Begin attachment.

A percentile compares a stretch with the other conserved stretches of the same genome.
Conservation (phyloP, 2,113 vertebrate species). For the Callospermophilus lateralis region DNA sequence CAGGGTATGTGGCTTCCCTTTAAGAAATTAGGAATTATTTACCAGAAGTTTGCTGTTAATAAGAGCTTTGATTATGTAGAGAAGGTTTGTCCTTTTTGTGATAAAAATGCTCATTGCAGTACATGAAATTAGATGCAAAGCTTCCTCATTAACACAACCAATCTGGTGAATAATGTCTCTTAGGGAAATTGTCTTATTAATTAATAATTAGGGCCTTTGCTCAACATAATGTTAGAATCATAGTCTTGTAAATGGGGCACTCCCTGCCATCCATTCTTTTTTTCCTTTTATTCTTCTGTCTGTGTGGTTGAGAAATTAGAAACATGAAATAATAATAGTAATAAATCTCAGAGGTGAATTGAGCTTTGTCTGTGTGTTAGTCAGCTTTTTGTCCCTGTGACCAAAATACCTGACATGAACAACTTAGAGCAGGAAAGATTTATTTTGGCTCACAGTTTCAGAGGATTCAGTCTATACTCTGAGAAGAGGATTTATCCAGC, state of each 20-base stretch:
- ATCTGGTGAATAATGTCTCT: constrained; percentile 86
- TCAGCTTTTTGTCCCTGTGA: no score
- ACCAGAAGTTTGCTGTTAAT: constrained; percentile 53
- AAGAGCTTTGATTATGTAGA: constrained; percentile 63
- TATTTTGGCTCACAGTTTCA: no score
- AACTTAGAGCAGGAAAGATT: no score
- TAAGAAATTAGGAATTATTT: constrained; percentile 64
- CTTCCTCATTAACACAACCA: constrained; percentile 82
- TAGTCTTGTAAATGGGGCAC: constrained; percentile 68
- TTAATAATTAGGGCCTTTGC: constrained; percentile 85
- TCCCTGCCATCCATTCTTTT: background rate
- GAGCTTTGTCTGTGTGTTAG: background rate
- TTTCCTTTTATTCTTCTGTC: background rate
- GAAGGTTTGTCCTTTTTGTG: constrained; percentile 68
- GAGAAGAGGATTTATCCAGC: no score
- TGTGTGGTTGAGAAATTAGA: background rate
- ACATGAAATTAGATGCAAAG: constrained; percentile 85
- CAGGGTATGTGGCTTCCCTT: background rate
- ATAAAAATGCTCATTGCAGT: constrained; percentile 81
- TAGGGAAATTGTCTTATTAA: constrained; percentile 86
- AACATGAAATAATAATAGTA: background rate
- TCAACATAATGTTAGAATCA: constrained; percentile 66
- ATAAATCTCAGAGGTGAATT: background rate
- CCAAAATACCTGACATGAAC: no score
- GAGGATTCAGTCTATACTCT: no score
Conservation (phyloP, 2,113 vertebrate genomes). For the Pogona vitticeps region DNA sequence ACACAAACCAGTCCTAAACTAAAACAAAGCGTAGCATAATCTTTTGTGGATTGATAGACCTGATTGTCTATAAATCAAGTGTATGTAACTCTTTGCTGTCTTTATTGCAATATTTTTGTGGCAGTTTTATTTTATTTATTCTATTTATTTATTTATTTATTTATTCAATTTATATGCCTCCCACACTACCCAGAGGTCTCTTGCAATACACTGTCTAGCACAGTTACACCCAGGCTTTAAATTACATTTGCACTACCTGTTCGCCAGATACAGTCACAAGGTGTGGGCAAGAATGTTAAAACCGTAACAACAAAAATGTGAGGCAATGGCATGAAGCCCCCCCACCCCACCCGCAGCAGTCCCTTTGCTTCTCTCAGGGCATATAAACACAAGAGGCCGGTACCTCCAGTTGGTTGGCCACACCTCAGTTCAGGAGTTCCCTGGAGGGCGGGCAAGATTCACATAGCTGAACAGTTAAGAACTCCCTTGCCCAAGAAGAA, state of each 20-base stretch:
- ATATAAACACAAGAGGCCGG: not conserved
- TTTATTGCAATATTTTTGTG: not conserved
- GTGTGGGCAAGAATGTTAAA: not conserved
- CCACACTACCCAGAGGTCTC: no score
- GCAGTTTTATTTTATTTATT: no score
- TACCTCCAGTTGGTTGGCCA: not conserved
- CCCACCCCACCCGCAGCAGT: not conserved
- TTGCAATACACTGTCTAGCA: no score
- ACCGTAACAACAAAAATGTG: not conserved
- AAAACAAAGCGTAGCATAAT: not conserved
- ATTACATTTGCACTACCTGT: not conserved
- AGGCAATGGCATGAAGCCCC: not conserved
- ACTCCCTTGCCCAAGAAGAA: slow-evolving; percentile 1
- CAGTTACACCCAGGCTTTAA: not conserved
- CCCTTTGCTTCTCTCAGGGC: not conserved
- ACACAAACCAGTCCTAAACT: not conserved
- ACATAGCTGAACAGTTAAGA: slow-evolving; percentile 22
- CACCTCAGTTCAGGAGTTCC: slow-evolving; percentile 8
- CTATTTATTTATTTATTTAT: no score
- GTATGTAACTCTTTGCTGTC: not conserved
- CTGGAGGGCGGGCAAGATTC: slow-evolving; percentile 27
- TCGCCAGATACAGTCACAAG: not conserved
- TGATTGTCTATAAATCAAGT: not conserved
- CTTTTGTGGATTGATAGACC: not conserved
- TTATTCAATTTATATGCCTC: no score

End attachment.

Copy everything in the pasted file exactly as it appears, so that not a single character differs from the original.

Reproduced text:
A percentile compares a stretch with the other conserved stretches of the same genome.
Conservation (phyloP, 2,113 vertebrate species). For the Callospermophilus lateralis region DNA sequence CAGGGTATGTGGCTTCCCTTTAAGAAATTAGGAATTATTTACCAGAAGTTTGCTGTTAATAAGAGCTTTGATTATGTAGAGAAGGTTTGTCCTTTTTGTGATAAAAATGCTCATTGCAGTACATGAAATTAGATGCAAAGCTTCCTCATTAACACAACCAATCTGGTGAATAATGTCTCTTAGGGAAATTGTCTTATTAATTAATAATTAGGGCCTTTGCTCAACATAATGTTAGAATCATAGTCTTGTAAATGGGGCACTCCCTGCCATCCATTCTTTTTTTCCTTTTATTCTTCTGTCTGTGTGGTTGAGAAATTAGAAACATGAAATAATAATAGTAATAAATCTCAGAGGTGAATTGAGCTTTGTCTGTGTGTTAGTCAGCTTTTTGTCCCTGTGACCAAAATACCTGACATGAACAACTTAGAGCAGGAAAGATTTATTTTGGCTCACAGTTTCAGAGGATTCAGTCTATACTCTGAGAAGAGGATTTATCCAGC, state of each 20-base stretch:
- ATCTGGTGAATAATGTCTCT: constrained; percentile 86
- TCAGCTTTTTGTCCCTGTGA: no score
- ACCAGAAGTTTGCTGTTAAT: constrained; percentile 53
- AAGAGCTTTGATTATGTAGA: constrained; percentile 63
- TATTTTGGCTCACAGTTTCA: no score
- AACTTAGAGCAGGAAAGATT: no score
- TAAGAAATTAGGAATTATTT: constrained; percentile 64
- CTTCCTCATTAACACAACCA: constrained; percentile 82
- TAGTCTTGTAAATGGGGCAC: constrained; percentile 68
- TTAATAATTAGGGCCTTTGC: constrained; percentile 85
- TCCCTGCCATCCATTCTTTT: background rate
- GAGCTTTGTCTGTGTGTTAG: background rate
- TTTCCTTTTATTCTTCTGTC: background rate
- GAAGGTTTGTCCTTTTTGTG: constrained; percentile 68
- GAGAAGAGGATTTATCCAGC: no score
- TGTGTGGTTGAGAAATTAGA: background rate
- ACATGAAATTAGATGCAAAG: constrained; percentile 85
- CAGGGTATGTGGCTTCCCTT: background rate
- ATAAAAATGCTCATTGCAGT: constrained; percentile 81
- TAGGGAAATTGTCTTATTAA: constrained; percentile 86
- AACATGAAATAATAATAGTA: background rate
- TCAACATAATGTTAGAATCA: constrained; percentile 66
- ATAAATCTCAGAGGTGAATT: background rate
- CCAAAATACCTGACATGAAC: no score
- GAGGATTCAGTCTATACTCT: no score
Conservation (phyloP, 2,113 vertebrate genomes). For the Pogona vitticeps region DNA sequence ACACAAACCAGTCCTAAACTAAAACAAAGCGTAGCATAATCTTTTGTGGATTGATAGACCTGATTGTCTATAAATCAAGTGTATGTAACTCTTTGCTGTCTTTATTGCAATATTTTTGTGGCAGTTTTATTTTATTTATTCTATTTATTTATTTATTTATTTATTCAATTTATATGCCTCCCACACTACCCAGAGGTCTCTTGCAATACACTGTCTAGCACAGTTACACCCAGGCTTTAAATTACATTTGCACTACCTGTTCGCCAGATACAGTCACAAGGTGTGGGCAAGAATGTTAAAACCGTAACAACAAAAATGTGAGGCAATGGCATGAAGCCCCCCCACCCCACCCGCAGCAGTCCCTTTGCTTCTCTCAGGGCATATAAACACAAGAGGCCGGTACCTCCAGTTGGTTGGCCACACCTCAGTTCAGGAGTTCCCTGGAGGGCGGGCAAGATTCACATAGCTGAACAGTTAAGAACTCCCTTGCCCAAGAAGAA, state of each 20-base stretch:
- ATATAAACACAAGAGGCCGG: not conserved
- TTTATTGCAATATTTTTGTG: not conserved
- GTGTGGGCAAGAATGTTAAA: not conserved
- CCACACTACCCAGAGGTCTC: no score
- GCAGTTTTATTTTATTTATT: no score
- TACCTCCAGTTGGTTGGCCA: not conserved
- CCCACCCCACCCGCAGCAGT: not conserved
- TTGCAATACACTGTCTAGCA: no score
- ACCGTAACAACAAAAATGTG: not conserved
- AAAACAAAGCGTAGCATAAT: not conserved
- ATTACATTTGCACTACCTGT: not conserved
- AGGCAATGGCATGAAGCCCC: not conserved
- ACTCCCTTGCCCAAGAAGAA: slow-evolving; percentile 1
- CAGTTACACCCAGGCTTTAA: not conserved
- CCCTTTGCTTCTCTCAGGGC: not conserved
- ACACAAACCAGTCCTAAACT: not conserved
- ACATAGCTGAACAGTTAAGA: slow-evolving; percentile 22
- CACCTCAGTTCAGGAGTTCC: slow-evolving; percentile 8
- CTATTTATTTATTTATTTAT: no score
- GTATGTAACTCTTTGCTGTC: not conserved
- CTGGAGGGCGGGCAAGATTC: slow-evolving; percentile 27
- TCGCCAGATACAGTCACAAG: not conserved
- TGATTGTCTATAAATCAAGT: not conserved
- CTTTTGTGGATTGATAGACC: not conserved
- TTATTCAATTTATATGCCTC: no score